Image via Potomac River Green
There are a number of ways to try to shut down a coal plant: Citizen petitions, grassroots movements, legislative maneuvering, and big, banner-laden activist protests. Usually it takes a combination of all of the above before a governor or mayor is spurred into action.
But, as Grist's Dave Roberts points out, there's another approach that may be even more effective as a bargaining tool: Transform it from a rusty, dilapidated hunk of junk into a place that people want to hang out. To do so, outline a distinct vision for an alternative plan that's better for the economy, better for for public health, and better for the climate. And that's exactly what a group called American Clean Skies Foundation did in order to help make the case for closing down a dirty, 60-year old coal plant in Virginia.
[ACSF] just released a plan called Potomac River Green, which would replace the plant with a residential and commercial development, a revitalized waterfront, and (the kicker) an energy museum/education center, all of it built to LEED standards.Indeed. The key part here is providing residents with a powerful visual demonstration of an alternative to an ugly, polluting crap-pile. As a bonus, it frees up an entire district for high-rent residential development, since everyone wants to move into nice, walkable cities these days. This is precisely the kind of thinking we need to be embracing to get the public on board with ditching the dirty status quo power generation.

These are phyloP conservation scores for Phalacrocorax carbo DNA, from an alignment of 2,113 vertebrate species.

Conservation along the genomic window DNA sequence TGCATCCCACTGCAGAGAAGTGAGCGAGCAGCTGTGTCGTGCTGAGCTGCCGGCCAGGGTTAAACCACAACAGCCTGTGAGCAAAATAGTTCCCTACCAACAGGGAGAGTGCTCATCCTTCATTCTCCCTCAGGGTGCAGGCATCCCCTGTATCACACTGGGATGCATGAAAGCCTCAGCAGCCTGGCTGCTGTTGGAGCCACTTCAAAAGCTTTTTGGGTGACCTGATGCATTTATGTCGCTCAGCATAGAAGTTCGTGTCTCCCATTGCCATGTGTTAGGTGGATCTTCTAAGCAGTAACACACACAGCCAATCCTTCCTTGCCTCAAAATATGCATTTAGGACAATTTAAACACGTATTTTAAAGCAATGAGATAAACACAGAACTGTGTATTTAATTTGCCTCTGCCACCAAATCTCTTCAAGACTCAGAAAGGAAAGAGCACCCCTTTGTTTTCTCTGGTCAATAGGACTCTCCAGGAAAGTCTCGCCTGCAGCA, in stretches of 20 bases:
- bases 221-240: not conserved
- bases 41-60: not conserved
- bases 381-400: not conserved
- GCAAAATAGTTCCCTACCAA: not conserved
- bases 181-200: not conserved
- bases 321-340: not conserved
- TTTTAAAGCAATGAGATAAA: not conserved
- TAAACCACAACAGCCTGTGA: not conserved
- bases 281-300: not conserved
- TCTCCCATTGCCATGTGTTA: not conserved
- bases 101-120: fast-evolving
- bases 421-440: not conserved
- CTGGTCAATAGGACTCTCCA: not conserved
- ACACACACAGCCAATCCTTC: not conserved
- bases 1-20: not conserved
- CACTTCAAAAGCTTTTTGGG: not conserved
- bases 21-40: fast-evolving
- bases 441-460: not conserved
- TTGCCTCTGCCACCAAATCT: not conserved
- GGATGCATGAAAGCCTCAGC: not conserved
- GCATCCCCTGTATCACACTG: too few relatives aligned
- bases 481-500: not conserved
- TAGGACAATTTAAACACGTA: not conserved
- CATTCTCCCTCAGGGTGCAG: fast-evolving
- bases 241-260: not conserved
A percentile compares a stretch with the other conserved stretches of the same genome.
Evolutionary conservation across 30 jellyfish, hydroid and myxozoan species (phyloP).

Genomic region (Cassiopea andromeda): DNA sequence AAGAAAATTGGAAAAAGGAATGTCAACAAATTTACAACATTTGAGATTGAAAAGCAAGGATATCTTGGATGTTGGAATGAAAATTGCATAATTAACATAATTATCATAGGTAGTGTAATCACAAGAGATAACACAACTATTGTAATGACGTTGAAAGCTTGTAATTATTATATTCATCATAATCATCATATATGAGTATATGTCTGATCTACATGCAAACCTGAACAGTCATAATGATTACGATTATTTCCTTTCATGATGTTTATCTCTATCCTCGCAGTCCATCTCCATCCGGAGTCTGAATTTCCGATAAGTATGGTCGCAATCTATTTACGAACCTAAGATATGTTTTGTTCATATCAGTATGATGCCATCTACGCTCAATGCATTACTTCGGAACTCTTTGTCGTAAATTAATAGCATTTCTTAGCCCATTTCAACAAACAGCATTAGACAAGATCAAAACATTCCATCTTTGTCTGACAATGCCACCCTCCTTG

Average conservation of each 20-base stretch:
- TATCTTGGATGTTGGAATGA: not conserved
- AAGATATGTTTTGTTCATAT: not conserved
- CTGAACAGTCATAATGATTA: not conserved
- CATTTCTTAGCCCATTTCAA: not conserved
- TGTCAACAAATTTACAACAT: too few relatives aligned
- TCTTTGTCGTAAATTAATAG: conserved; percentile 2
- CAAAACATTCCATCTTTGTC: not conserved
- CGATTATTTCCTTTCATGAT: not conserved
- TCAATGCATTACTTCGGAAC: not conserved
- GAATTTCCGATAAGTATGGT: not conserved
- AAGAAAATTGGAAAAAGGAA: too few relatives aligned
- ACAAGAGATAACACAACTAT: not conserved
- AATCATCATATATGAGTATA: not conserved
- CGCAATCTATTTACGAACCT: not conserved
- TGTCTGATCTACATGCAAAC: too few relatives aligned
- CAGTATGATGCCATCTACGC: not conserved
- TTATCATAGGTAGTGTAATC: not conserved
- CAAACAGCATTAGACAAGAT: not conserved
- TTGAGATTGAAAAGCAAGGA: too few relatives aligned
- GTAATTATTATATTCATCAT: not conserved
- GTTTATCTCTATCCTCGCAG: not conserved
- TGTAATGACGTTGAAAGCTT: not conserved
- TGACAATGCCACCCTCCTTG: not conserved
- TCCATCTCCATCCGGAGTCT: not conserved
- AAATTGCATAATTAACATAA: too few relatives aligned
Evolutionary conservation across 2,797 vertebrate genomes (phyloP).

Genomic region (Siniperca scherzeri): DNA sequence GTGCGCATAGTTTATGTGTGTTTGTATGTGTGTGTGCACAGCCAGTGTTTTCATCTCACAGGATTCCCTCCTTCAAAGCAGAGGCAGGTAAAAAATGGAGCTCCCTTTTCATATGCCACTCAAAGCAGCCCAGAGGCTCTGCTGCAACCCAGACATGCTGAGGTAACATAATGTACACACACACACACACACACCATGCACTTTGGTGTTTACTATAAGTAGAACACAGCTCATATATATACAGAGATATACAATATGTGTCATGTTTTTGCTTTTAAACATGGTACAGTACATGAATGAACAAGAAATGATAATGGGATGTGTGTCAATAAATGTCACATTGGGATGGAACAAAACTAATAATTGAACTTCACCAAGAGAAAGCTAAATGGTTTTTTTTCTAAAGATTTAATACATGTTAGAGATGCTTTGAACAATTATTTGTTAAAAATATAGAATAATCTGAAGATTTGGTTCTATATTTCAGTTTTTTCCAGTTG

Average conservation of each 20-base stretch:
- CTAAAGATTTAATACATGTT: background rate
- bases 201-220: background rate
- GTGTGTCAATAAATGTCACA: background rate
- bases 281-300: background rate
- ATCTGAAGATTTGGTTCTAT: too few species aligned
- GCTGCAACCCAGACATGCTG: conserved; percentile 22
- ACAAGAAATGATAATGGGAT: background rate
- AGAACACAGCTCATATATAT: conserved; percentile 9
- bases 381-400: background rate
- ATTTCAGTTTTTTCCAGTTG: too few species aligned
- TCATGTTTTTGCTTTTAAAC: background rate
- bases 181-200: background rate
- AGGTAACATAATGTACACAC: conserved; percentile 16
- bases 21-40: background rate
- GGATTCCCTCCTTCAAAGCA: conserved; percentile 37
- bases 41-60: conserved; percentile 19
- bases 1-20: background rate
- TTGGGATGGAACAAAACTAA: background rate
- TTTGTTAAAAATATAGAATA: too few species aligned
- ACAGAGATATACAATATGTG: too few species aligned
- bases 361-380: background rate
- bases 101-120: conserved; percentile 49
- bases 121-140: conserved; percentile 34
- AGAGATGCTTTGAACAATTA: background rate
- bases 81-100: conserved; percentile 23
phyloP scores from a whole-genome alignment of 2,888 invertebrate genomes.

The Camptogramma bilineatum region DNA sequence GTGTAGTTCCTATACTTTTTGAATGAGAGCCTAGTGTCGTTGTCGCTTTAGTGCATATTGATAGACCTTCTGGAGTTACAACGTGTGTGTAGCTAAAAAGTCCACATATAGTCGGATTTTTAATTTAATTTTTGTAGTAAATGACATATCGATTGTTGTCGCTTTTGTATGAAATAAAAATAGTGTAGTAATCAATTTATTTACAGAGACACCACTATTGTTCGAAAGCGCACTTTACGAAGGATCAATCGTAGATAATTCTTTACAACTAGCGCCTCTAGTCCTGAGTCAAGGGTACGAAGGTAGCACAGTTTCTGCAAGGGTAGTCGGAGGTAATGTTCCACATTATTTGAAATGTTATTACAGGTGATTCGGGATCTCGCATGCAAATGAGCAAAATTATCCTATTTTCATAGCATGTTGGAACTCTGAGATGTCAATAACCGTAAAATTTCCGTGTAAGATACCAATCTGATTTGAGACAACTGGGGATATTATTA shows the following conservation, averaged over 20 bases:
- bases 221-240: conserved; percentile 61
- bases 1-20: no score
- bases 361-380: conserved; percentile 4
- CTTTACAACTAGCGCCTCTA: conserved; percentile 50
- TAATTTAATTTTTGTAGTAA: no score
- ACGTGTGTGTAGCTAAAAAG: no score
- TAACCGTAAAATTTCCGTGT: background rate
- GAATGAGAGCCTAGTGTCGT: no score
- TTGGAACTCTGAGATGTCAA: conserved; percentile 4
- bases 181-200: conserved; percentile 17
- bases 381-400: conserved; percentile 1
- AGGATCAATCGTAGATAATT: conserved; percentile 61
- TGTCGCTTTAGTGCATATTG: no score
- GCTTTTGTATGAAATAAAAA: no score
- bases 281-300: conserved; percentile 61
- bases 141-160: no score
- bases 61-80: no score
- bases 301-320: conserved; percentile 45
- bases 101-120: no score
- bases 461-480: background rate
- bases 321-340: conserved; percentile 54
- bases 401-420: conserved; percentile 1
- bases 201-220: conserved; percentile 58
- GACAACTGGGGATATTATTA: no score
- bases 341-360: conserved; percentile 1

The demolition, remediation, and development would cost around $450 million but would produce myriad social and economic benefits, as detailed in this technical report [PDF]. Whereas the power plant supports about 150 jobs, the development project would create a total of 2,205 new jobs. Between 2015 and 2024, the project would drive over $1.53 billion in new direct spending in the region and boost city and state tax revues by $27 million. That's quite an improvement on an ugly, soot-belching eyesore parked on the shore.
What would you rather live next to? A nasty old 1950s coal plant? Or this: